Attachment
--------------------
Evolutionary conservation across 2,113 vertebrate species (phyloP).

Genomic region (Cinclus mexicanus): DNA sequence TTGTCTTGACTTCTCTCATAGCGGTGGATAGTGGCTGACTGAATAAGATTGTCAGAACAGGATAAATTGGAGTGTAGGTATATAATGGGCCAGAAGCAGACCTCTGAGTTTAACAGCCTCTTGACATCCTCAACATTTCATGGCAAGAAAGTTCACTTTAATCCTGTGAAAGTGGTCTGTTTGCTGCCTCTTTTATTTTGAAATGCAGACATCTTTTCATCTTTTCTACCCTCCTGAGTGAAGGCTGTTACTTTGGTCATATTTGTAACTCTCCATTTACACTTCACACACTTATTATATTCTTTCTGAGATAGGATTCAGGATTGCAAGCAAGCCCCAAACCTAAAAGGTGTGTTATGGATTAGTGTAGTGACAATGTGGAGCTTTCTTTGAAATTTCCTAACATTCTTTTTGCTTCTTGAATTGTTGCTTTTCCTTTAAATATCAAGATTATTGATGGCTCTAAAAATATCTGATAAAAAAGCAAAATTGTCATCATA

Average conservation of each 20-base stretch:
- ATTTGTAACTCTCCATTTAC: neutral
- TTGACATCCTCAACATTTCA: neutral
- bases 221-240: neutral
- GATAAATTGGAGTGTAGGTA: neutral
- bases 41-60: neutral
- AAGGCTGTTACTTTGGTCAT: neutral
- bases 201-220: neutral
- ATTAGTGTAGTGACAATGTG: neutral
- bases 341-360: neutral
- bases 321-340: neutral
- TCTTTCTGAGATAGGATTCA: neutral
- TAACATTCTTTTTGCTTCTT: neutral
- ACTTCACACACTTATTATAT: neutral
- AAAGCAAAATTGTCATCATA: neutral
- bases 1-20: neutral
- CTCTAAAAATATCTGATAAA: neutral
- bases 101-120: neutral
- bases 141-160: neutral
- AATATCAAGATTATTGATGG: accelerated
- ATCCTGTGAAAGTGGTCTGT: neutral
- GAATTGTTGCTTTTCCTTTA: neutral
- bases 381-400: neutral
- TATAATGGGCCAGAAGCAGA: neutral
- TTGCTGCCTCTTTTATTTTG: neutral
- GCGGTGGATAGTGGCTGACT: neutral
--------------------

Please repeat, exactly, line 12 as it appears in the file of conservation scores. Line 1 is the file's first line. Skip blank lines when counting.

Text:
- bases 341-360: neutral